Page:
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Native Origin Irish Wildflower
Range: Meadow Mixtures (Code
without grass, Grass seed can be added
Product Name: Wild
Flora for Sandy Soil, or Stony Till. (pH <7.9)
Product Code: MM04
Mixture - MM04 is a stunning wildflower seed mixture ideal for sunny soils that are mostly made up of sand, gravel, glacial till (stony) or any
open, sandy or course textured soil, one that is a 'light-easy-to-dig-soil' that dries out or is well drained. MM04 can be sown on quarries or on a
large roof garden.
It can be grown short or tall, and can be grazed by Hares and Rabbits and most other wild animals.
Many of the
flowers attract butterflies esp. Knapweed and Field Scabious.
mixture can be kept short or allowed to grow and if sown on real sand may
not have to be cut every year (every second year may do) as there will be little
in the way of competition.
Catchfly and Haresfoot clover are interesting plants to
watch out for.
Origin: Native Irish Origin, Wildflower Seed
Moisture Level: Suits dry, normal or moist sand, not intended for very
wet sandy soil.
pH range: Best between 5.5 - 7.5
Life Cycle: Annual / Biennial /
Height Range: After year 2 = 30cm - 120cm
Flowering Period: May to August.
Fertility Range: The less fertile the soil, the
less cutting will be required.
Total number of seeds per gram: 1735
photograph is one day in the life of an ever changing meadow.
Birdsfoot Trefoil, Black Meddick, Bladder Campion, Burnet Saxifrage, Centaury, Corn Marigold, Corn Poppy, Cornflower, Corncockle, Cowslip,
Field Scabious, Greater Knapweed, Kidney Vetch, Lady's Bedstraw, Lesser
Knapweed, Marjoram, Scented Mayweed, Mullein, Ox-eye Daisy, Quaking Grass, Red Clover,
Ribwort Plantain, Rough Hawksbit, Selfheal, St Johnswort, White Campion, Wild Carrot,
Yellow Rattle, Nottingham Catchfly, Musk Mallow, Salad Burnet, White
recommends that this mixture is not for human or animal consumption.
When sowing seed on sand keep the seed and seedlings
moist after sowing, do not allow sand to dry as the seeds emerge as sand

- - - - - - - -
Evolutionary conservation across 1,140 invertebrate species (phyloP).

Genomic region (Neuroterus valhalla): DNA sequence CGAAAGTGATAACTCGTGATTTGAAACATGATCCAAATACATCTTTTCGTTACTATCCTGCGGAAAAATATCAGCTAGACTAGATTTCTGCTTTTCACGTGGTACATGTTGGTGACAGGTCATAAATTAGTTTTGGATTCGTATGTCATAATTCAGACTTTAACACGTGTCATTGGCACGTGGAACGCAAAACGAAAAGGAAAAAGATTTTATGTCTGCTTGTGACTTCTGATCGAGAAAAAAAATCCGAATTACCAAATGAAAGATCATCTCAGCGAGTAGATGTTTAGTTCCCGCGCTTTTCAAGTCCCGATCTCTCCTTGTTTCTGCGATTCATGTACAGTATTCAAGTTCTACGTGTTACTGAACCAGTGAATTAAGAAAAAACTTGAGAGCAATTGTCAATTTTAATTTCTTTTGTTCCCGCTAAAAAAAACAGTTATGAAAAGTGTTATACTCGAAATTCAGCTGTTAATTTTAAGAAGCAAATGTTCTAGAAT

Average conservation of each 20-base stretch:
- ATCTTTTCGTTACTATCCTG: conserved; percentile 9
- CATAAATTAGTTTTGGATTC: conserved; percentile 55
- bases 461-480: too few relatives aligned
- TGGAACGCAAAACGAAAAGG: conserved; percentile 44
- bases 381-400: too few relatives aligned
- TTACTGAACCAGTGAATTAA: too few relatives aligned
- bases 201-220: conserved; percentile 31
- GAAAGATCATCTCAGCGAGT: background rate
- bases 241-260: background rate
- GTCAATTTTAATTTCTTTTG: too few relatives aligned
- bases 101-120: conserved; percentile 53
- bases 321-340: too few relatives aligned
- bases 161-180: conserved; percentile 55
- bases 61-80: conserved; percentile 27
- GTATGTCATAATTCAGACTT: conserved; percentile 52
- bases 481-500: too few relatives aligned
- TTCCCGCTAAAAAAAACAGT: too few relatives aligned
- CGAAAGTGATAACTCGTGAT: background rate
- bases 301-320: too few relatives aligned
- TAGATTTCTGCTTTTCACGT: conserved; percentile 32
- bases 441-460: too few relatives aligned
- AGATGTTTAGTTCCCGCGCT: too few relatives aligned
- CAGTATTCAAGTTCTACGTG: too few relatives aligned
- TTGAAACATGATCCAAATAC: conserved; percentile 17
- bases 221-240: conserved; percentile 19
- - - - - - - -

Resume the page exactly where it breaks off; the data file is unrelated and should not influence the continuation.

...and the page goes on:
is liable to dry out very quickly, within hours.
Optimum Sowing Time: Early spring,
before the soil starts to dry our or in autumn, when the soil is still
warm, when rain is due.
Firm the soil, as best as you can, roll or rake
seed into surface to
keep out of reach from birds.
Sowing Method: By hand is recommended, if
using seed spreaders be careful to insure the small varieties of seed do
not drop to the bottom of the seed spreader and get sown all in the one
place. Can be Hydrasown.
Fertiliser: May be required on some sandy
soils, if existing plants find it difficult to grow on your soil, seek
Seed Sowing Rates:
sowing rate 'without added grass seed': 1.5 grams per metre.
High sowing rate 'without added grass seed': Add 3 grams per metre.
seed or nurse crop requirement:
Crop: A nurse crop would be beneficial,
Grass Seed Requirement: n/a, use Bent and
Fescue species, Do not use species of Perennial Rye grass
Sow with or without grasses: Either / with grasses /
Sowing rate with grasses: 2 to 7 grams per
metre depending on the percentage of grass.
If sown without
grass seed, will this mixture require a nurse crop?: If the soil
is likely to be very dry and in full sun and hot? If so. then an additional
nurse crop will assist germination, however there are a small amount of
'nurse crop' annuals are provided in this mixture, enough for most sites
In normal conditions (mainly in early Autumn and Spring) this mix should
germinate 4 - 6 weeks after sowing, from then on, provided the sward is